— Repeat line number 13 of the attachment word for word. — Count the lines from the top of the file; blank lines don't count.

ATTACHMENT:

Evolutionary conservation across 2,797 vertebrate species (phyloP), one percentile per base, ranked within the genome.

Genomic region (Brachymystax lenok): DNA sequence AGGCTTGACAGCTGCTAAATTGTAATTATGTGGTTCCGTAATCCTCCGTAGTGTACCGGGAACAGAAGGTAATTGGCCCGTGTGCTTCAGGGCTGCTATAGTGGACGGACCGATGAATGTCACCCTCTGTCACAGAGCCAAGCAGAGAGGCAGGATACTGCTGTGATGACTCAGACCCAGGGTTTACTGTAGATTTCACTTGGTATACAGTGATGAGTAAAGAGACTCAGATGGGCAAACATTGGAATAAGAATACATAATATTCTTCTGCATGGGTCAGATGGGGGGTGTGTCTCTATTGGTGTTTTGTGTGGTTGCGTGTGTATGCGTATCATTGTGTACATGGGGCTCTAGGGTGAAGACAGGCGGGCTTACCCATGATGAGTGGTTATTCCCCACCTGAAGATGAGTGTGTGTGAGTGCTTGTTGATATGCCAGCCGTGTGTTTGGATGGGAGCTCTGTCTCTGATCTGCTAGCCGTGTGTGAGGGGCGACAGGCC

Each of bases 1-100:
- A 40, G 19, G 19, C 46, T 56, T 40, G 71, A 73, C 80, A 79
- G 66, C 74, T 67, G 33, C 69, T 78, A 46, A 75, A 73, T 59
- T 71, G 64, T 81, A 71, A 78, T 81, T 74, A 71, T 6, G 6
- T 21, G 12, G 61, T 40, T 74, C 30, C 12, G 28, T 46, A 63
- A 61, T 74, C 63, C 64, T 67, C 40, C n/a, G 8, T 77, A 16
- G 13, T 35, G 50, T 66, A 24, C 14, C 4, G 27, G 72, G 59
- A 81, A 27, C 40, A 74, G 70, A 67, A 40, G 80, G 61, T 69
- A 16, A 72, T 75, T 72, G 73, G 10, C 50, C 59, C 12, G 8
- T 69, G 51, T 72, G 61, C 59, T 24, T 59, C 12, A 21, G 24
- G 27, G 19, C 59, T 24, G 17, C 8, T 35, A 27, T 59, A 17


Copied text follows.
- G 27, G 19, C 59, T 24, G 17, C 8, T 35, A 27, T 59, A 17